Clinical Rotations and Facilities

The Facilities
               The Consultation Service               Inpatient Clinical Electives

The first year of fellowship training is primarily focused on providing consultations for the inpatient services at the Boston Medical Center (BMC) and the Veterans Administration Boston Healthcare System (VABHS).

The Facilities

BMC picture 2
Boston Medical Center

Boston Medical Center (BMC) was formed in 1996 when Boston City Hospital and Boston University Medical Center Hospital merged. Boston Medical Center is a private, not-for-profit, 514-licensed bed, academic medical center located in Boston’s historic South End. As the principal teaching affiliate of Boston University School of Medicine, BMC is devoted to training future generations of health care professionals. Every member of the hospital’s medical and dental staff holds an academic appointment at the Boston University School of Medicine or at the Boston University Goldman School of Dental Medicine. Boston Medical Center operates 66 residency training programs with 817 resident and fellowship positions.

BMC has one of the busiest Emergency Departments and the largest 24-hour Level I trauma center in New England. With 26, 339 admissions and 1,001,304 patient visits last year, BMC provides a comprehensive range of inpatient, clinical and diagnostic services in more than 70 areas of medical specialties and subspecialties, including cardiac care and surgery, hypertension, neurological care, orthopedics, geriatrics, and women’s health.

Our patient population

Boston Medical Center emphasizes community-based care, with its mission to provide consistently accessible health services to all. BMC is the largest safety net hospital in New England. Our patients reflect the diversity of Boston and the surrounding communities. The largest proportion of our patients represent communities that are traditionally underserved including communities of color, low income communities, and immigrant and refugee communities. Approximately 70% of our patients identify as Black or Hispanic and ~30% do not speak English as their primary language. More than 50% have an annual household income below $20,400 (close to the federal poverty line for a family of three.)

As the region’s largest safety-net hospital, BMC has long recognized the importance of treating the whole patient and addressing the social determinants of health that impact patients, including food and housing insecurity and exposure to violence in their communities. Given our commitment to health equity, Boston Medical Center provides a wide range of programs and services that extend beyond the traditional medical model to directly address the social determinants of health impacting our community. These include a food pantry, a demonstration kitchen.

Over the last 25 years, BMC has become one of the most comprehensive and influential centers for addiction treatment in the country. BMC has created widely replicated care models and training programs for those at the front lines of the opioid crisis sweeping the nation. Grayken Center was launched in 2017 with a generous gift from the Grayken family the largest private gift in the US in the last decade in the addiction field. With the US death rate from opioids now higher than it is for car accidents, the timing could not be more critical. Today, the Center serves as the umbrella for all of BMC’s work in addiction and is a national resource for revolutionizing addiction treatment and education, replicating best practices, and providing policy, advocacy and thought leadership to the field.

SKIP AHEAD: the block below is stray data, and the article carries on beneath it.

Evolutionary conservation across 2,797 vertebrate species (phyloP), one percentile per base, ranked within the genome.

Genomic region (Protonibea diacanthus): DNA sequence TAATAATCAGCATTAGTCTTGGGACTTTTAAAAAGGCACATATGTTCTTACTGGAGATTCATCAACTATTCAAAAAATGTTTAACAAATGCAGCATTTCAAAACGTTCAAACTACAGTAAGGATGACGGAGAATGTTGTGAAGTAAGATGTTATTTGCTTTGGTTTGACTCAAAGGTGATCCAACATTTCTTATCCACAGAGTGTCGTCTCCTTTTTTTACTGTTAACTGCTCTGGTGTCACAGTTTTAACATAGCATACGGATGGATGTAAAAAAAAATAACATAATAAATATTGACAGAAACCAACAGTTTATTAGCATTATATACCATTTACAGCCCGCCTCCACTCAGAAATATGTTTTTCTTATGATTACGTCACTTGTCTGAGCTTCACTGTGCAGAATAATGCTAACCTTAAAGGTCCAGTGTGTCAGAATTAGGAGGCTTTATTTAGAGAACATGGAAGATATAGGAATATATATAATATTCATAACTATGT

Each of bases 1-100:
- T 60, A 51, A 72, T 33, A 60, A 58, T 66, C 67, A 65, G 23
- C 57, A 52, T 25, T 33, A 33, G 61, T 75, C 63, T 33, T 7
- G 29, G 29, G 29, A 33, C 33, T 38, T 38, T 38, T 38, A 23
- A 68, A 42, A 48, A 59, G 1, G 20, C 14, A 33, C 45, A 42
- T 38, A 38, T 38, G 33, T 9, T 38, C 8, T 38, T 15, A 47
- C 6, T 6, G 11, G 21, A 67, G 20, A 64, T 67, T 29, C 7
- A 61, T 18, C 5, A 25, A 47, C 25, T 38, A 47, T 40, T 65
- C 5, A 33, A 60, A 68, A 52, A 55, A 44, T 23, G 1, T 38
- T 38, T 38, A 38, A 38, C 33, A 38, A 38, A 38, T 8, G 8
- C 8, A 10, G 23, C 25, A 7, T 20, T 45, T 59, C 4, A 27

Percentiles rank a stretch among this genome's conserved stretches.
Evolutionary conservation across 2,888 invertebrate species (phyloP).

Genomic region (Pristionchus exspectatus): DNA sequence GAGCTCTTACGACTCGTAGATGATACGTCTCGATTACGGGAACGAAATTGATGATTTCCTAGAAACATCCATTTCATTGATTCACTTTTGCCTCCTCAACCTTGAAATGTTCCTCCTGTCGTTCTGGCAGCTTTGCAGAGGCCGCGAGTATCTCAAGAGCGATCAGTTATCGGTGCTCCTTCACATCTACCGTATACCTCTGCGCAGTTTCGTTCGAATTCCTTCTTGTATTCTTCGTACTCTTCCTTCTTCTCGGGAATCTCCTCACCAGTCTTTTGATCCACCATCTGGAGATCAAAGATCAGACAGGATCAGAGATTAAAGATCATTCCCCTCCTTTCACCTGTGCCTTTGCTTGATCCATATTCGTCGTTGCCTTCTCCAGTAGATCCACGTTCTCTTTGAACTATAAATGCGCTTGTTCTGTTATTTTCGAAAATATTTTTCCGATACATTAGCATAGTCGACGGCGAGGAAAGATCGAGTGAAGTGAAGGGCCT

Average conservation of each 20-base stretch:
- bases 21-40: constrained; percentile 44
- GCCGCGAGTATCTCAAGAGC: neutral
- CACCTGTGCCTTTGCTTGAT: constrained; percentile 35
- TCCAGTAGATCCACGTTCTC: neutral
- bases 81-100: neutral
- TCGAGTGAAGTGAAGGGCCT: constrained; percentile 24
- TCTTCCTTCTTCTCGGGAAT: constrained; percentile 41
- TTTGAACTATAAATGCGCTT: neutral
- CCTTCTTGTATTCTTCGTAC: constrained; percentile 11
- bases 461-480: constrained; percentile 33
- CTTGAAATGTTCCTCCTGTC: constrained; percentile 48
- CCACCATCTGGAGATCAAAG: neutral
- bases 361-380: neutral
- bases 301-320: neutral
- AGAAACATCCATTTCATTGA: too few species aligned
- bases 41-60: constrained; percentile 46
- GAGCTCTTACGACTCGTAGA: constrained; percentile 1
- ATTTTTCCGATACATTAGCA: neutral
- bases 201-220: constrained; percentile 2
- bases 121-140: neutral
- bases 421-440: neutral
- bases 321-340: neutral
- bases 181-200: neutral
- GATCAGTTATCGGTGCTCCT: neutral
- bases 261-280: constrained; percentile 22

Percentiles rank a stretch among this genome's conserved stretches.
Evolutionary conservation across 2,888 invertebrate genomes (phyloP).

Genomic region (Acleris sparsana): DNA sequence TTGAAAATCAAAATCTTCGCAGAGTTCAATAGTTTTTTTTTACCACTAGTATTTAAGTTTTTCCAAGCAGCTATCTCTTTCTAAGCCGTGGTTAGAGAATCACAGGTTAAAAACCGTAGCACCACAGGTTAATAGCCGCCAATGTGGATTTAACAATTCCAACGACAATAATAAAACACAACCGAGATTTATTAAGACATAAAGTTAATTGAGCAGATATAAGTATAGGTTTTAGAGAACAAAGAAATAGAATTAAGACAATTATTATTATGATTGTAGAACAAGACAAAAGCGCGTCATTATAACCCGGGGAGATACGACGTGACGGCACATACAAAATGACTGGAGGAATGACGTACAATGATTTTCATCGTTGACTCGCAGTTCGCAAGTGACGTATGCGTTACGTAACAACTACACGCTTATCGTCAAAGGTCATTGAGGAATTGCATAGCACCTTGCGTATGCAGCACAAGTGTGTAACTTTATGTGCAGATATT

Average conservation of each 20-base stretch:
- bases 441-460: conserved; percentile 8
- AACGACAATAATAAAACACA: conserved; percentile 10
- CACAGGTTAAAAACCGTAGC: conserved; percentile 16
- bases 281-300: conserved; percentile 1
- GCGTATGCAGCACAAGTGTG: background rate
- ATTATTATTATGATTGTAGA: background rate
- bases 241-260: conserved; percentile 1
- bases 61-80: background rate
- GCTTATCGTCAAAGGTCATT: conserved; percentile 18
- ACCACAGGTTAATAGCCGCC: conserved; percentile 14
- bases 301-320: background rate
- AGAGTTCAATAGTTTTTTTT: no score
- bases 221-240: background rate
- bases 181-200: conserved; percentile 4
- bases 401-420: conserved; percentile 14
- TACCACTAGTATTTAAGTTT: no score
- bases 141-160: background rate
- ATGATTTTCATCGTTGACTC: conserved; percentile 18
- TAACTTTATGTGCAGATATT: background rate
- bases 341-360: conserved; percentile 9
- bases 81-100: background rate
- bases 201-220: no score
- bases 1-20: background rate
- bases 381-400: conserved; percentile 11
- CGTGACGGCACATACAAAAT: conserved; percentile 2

Research at BMC

National Emerging Infectious Diseases Laboratory. We are the location the location of one of only two National Emerging Infectious Diseases Laboratories in the country.

The Center for Infectious Diseases.

Other. Boston Medical Center is a recognized leader in groundbreaking medical research. This includes a world-renowned Amyloidosis Center, groundbreaking investigations at the Chronic Traumatic Encephalopathy (CTE)Center, and the primary academic home for the landmark Framingham Heart Study, and The world-renowned researchers at BMC conduct both basic, laboratory-based biomedical research, and clinical research programs.

VA Boston Healthcare System (VABHS)The VA Boston Healthcare System (VABHS) serves as a major teaching affiliate and offers an unequaled training environment to supplement the overall program. The VABHS is comprised of several distinct campuses and numerous community-based outpatient clinics, and it serves as a major referral center for the entire New England region. Trainees participate in inpatient rotations at the West Roxbury campus.

As the largest provider of graduate medical education in the United States, the VA takes its educational mission very seriously, and the VA Boston has a particularly rich academic history. All teaching faculty at the VA Boston have dual academic appointments at Boston University School of Medicine and Harvard Medical School, and housestaff teams are composed of a mix of interns and residents from training programs at Boston Medical Center, Brigham and Women’s Hospital, and Beth Israel Deaconess Medical Center.

Trainees at the VABHS are exposed to a patient population characterized by a heavy burden of chronic illness, particularly cardiovascular and pulmonary diseases, and medical problems resulting from specific circumstances such as traumatic brain injury or spinal cord injury. The VABHS also affords residents the unique opportunity to experience a national-scope, single-payer, integrated health system that has been at the vanguard of medical information technology, patient safety, and quality improvement developments.

The Consultation Service

Each site cares for a diverse patient population with a broad variety of infectious diseases.